An Asian American Therapist’s Guide to Asian American Mental Health

Therapist and Social Worker Gabrielle provides expertise on the real barriers to Asian American mental health, and how patients and providers can better navigate them.

5 years ago

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Therapist training taught me to catch myself on my own biases and to work through them. But I was never given the tools to cope with my own racial trauma as a brown Asian woman. I was never taught how to react to someone who was being racist to me, how to handle a client berating me. I would ruminate on these acts of racism perpetrated against me to the point of feeling constant resentment and anger. I was more angry at myself than the perpetrators because I felt like I should have done something. But why should I blame myself when they were the ones who were being prejudiced to me in the first place?

It was hard to seek validation from even my Asian friends, who should have understood me better than anyone. Often, they would invalidate my experiences, calling me “too sensitive” and “paranoid.” I was longing for someone to say, “I know that feeling. I’ve been there and you are valid.” I know it sounds ridiculous because I was learning to become a therapist, but at the time, I never considered therapy as a viable option for me.

My soon-to-be therapist classmates did not want to listen to me and other minorities on our experiences with racism. Some even defended other colleagues and professors who made off-hand racist comments to me. How can someone help marginalized clients, if they can’t even listen to their colleagues? And if these were the therapists of tomorrow, how could I expect the therapists treating patients today to be any different? I thought, if I got a therapist, they would do the same and have me convinced that my experiences with racism were all in my head. So I suffered in silence.

Previous research has suggested that suicide is the eighth leading cause of death for Asian-Americans (J.K.Y. Cheng et al., 2010).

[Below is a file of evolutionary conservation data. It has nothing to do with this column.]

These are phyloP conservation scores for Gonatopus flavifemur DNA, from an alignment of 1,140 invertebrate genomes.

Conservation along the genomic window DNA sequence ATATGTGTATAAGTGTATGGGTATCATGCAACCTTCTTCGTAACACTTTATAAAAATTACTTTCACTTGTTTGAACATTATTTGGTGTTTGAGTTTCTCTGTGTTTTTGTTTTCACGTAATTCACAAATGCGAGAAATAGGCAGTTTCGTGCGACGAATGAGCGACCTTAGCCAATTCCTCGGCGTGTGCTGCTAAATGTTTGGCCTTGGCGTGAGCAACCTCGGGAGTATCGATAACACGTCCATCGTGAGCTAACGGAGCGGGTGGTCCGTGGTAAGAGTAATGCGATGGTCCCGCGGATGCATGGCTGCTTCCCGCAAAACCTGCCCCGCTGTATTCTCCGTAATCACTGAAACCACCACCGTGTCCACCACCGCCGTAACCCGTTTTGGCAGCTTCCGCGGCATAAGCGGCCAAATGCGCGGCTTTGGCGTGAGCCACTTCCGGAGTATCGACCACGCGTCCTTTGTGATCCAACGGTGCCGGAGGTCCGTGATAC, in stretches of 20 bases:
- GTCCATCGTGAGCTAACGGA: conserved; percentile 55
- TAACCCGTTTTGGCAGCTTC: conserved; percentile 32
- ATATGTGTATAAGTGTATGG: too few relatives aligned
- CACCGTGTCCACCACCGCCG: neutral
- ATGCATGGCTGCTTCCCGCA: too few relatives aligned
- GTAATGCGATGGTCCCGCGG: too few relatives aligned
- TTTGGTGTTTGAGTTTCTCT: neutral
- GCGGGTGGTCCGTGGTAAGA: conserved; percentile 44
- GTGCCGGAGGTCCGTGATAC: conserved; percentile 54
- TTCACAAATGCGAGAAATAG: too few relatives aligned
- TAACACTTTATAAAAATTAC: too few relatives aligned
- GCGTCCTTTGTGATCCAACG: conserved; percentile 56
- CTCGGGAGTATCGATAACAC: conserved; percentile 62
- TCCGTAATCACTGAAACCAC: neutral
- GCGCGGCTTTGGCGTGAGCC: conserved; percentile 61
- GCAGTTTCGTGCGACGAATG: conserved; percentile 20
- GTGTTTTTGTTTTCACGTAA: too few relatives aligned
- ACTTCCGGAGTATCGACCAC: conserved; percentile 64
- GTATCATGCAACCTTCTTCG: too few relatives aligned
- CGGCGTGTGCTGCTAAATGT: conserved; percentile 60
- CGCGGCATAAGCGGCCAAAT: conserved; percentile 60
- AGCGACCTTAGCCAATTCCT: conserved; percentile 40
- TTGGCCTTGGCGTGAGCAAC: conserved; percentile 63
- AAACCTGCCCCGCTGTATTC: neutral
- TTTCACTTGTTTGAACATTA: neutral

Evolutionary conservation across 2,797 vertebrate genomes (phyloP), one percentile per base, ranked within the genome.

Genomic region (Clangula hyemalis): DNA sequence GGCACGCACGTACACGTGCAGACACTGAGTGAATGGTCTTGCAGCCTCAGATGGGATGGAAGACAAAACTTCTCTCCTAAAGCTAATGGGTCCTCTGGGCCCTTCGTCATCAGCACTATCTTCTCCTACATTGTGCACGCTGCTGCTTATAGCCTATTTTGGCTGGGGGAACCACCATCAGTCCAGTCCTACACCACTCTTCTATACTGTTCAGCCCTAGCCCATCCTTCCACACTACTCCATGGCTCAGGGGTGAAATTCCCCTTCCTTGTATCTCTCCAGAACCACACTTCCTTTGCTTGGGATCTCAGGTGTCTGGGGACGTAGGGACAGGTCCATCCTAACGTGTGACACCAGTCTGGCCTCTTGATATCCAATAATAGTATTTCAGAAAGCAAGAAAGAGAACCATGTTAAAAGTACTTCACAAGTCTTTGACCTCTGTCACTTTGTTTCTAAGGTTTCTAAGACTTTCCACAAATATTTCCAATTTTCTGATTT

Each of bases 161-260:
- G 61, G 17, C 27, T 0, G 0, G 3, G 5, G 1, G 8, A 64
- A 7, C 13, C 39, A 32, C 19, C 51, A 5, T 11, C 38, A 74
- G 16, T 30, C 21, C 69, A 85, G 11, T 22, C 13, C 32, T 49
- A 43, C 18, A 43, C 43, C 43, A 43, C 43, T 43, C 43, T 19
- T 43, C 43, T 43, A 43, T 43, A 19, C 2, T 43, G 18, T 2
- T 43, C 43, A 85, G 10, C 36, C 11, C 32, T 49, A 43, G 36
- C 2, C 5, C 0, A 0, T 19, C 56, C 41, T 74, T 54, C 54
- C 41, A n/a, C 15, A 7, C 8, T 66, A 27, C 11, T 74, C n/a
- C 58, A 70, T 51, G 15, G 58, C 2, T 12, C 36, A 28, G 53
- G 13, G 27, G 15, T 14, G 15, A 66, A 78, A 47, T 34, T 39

Due to the lack of outreach and coping mechanisms, Asians are more likely to suffer from thoughts of suicidal ideation. The stereotype of Asians not seeking mental health services is well-known, but stigma is not exclusive to our communities. And stigma is only one of many barriers towards getting treatment.

Below, I give Asian Americans seeking mental health services a breakdown of the different kinds of cultural, institutional, and economic barriers they may face, and how to work around them. I also provide a guide for therapists on how to better treat clients of various Asian descents.

Before diving into the topic of Asian mental health, we need to define the types of trauma that affect us. These are “racial trauma” and “intergenerational trauma”.

What are the common barriers to treatment for Asian Americans?

Traditionally, lack of mental health knowledge is inherited from Asia. Most immigrants do not know what a psychologist does. When my mother immigrated to the U.S. from the Philippines, she spoke of how therapy was not an option for most poor families due to high cost of treatment and lack of insurance. The inaccessibility of mental health services in their countries of origin forces many poor Asians to suffer alone. Poor Asian immigrants and refugees often suffer from pockets of trauma stemming from poverty while battling undiagnosed mental disorders. When lack of access to mental health services is normalized, it is then passed onto the next generation. But we’re greeted with many other barriers in the US.

J. Abe-Kim et al. (2007) stated, in their study, Use of mental health-related services among immigrant and US-born Asian Americans: results from the National Latino and Asian American study, “Barriers identified as negatively affecting the use of mental health-related services include cultural barriers (e.g., stigma, loss of face, causal beliefs), culturally unresponsive services (lack of language match, lack of ethnic match, poor cross-cultural understanding), limited access to care (cost, lack of insurance coverage), and lack of understanding to services.” Because of all these barriers, it is difficult for Asian-Americans to seek out the mental health services they need.